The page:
In photos: Racers fueled by ‘horsepower therapy’ hit the track despite slim crowd

Races continued this weekend at the Penticton Speedway, but things were much quieter than usual. The Speedway only reserved 50 tickets, due to social distancing protocols put in place by Interior Health and Dr. Bonnie Henry’s office. Despite having very few people in the crowd, drivers still hit the track for an evening of high-intensity races. Some events were cancelled, and driver participation was lower than usual. See story on page 6. (Phil McLachlan - Western News)
(Phil McLachlan - Western News)
(Phil McLachlan - Western News)
(Phil McLachlan - Western News)
(Phil McLachlan - Western News)
(Phil McLachlan - Western News)
(Phil McLachlan - Western News)
(Phil McLachlan - Western News)
(Phil McLachlan - Western News)
(Phil McLachlan - Western News)
(Phil McLachlan - Western News)
(Phil McLachlan - Western News)
38-DD Race Team crew members John Miller and Angel Tranter. (Phil McLachlan - Western News)
Driver Tyler Fuller with the Leading Edge Glass and Axe Monkeys team. (Phil McLachlan - Western News)
(Phil McLachlan - Western News)

Races went on last weekend (July 18, 19) at the Penticton Speedway, but things were a little quieter than usual.

The stands, which normally hold several thousand enthusiastic fans, held less than 50, due to COVID-19 safety measures put in place by Interior Health and Dr. Bonnie Henry’s office.

Days before races were set to take place, resistance from IH put the races on hold.

On average, the speedway attracts about 4,000 fans. In early July, the speedway hosted their first event of the season, at which they seated about 1,500. Speedway owner Johnny Aantjes expressed frustration at the decision to limit the crowd.

“I’m disappointed, to say the least, I’m frustrated. I’m looking around and I’m seeing so many instances where, particularly the beaches and the parks, where nobody is enforcing physical distancing, and there’s a lot of people in a small area,” said Aantjes.

Unlike the speedway, he explained, where they plan on enforcing physical distancing and implementing certain measures to help lower the risk for those involved.

READ MORE: In photos: Penticton Speedway celebrates opening weekend

With just 50 spectators in the stands, Aantjes said they wouldn’t come close to covering their costs, yet, the races will go on.

“Racing is a part of mental health for a lot of people too, it’s an outlet for people; you need something that’s in a safe, restricted area that people can get out and do their thing. And we think it’s necessary, it has to happen,” he said.

Come Saturday less than 50 people observed drivers race around the track in their respective categories, including Hornets, Street Stock and Hit-2-Pass.

The pits were also less full than usual. Some drivers chose not to come to the event.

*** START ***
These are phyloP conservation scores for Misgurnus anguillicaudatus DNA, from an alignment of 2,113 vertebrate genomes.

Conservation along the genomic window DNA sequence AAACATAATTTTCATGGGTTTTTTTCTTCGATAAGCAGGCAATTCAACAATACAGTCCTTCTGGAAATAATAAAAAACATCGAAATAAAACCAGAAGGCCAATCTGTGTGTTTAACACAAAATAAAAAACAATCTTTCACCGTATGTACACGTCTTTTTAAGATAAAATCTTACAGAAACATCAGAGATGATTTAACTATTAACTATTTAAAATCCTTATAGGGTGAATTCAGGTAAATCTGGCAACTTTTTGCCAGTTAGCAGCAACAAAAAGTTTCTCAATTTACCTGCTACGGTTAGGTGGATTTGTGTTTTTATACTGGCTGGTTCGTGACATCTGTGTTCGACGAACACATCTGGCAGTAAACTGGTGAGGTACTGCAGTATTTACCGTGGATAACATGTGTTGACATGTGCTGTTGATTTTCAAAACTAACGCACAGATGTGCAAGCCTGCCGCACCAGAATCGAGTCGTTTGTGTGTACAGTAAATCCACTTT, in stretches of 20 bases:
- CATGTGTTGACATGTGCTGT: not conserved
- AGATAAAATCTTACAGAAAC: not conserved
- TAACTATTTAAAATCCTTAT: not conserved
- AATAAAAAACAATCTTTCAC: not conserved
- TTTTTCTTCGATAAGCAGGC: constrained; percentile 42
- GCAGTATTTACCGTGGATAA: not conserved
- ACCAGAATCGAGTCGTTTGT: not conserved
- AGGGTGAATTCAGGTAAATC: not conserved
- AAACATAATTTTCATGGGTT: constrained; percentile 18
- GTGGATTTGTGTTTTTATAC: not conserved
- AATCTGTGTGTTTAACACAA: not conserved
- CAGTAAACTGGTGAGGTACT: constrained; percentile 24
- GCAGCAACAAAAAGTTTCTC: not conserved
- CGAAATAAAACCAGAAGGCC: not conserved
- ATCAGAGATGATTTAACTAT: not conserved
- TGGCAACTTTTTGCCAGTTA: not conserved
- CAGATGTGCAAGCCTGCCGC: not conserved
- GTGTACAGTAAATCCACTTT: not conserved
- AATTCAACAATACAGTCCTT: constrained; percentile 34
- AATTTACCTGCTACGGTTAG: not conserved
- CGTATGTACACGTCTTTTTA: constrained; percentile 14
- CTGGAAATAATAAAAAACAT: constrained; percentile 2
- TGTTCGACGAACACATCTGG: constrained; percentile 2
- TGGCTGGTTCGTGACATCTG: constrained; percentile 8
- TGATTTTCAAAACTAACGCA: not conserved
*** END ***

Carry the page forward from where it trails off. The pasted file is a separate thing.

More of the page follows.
Josh Miller took first in Hit-2-Pass event Saturday, his first ever hit race. Despite the small crowd, he said he was just happy to be racing.

“We waited so long to be racing, it sucks with no fans, but we’re still out having fun,” said Miller.

On a regular weekend in July, the event would attract between 12 to 16 Hit-2-Pass cars, filling the pits with vehicles, but on Saturday, there were many empty spots.

The 38-DD Race Team crew admitted they debated coming out to the races.

“We weren’t actually going to come out, because there’s no fans. If there’s no fans, there’s no point. We do it for the fun, we do it for the fans… putting on a show for the crowd is what matters,” said Miller.

However even more than this, the reason they race is because of something they call, “horsepower therapy.”

“When it’s the off-season, as soon as Christmas rolls around, you get that itch. You don’t realize how much this helps you, with stress and all that, until you sit in there and your foot goes to the floor. We call it horsepower therapy,” said team member, Angel Tranter.

Driver Tyler Fuller with the Leading Edge Glass and Axe Monkeys team, said the small crowd didn’t change a lot for him. When he puts his foot to the floor, he says he’s so focused on the car in front of him that he barely notices the people in the stands.

“This is my outlet, you can’t do it on the street, or you shouldn’t anyway. You can some out here, put your foot to the floor and hold it there as long as you dare…,” he said.

Fuller took third in Street Stock on Saturday night.

He said one of the biggest reasons he comes back is because of the speedway group.

“It’s the Penticton Speedway family. Once you’re in you’re in, you’re part of the family. It’s nice, I should have come here a long time ago.”

After the races concluded that night, Aantjes said the crowd was lighter than he anticipated, but happy they were able to easily keep within their 50-person limit.

“(It was) a good night of racing overall, we kept racing going. (For) 50 years we’ve have racing at this race track… it looks like we’ll still be able to pull the season off, so there’s something to be said for that,” he said.

Their next big event of the season will be the Gordie Mannes Memorial Weekend, July 31 to August 2.

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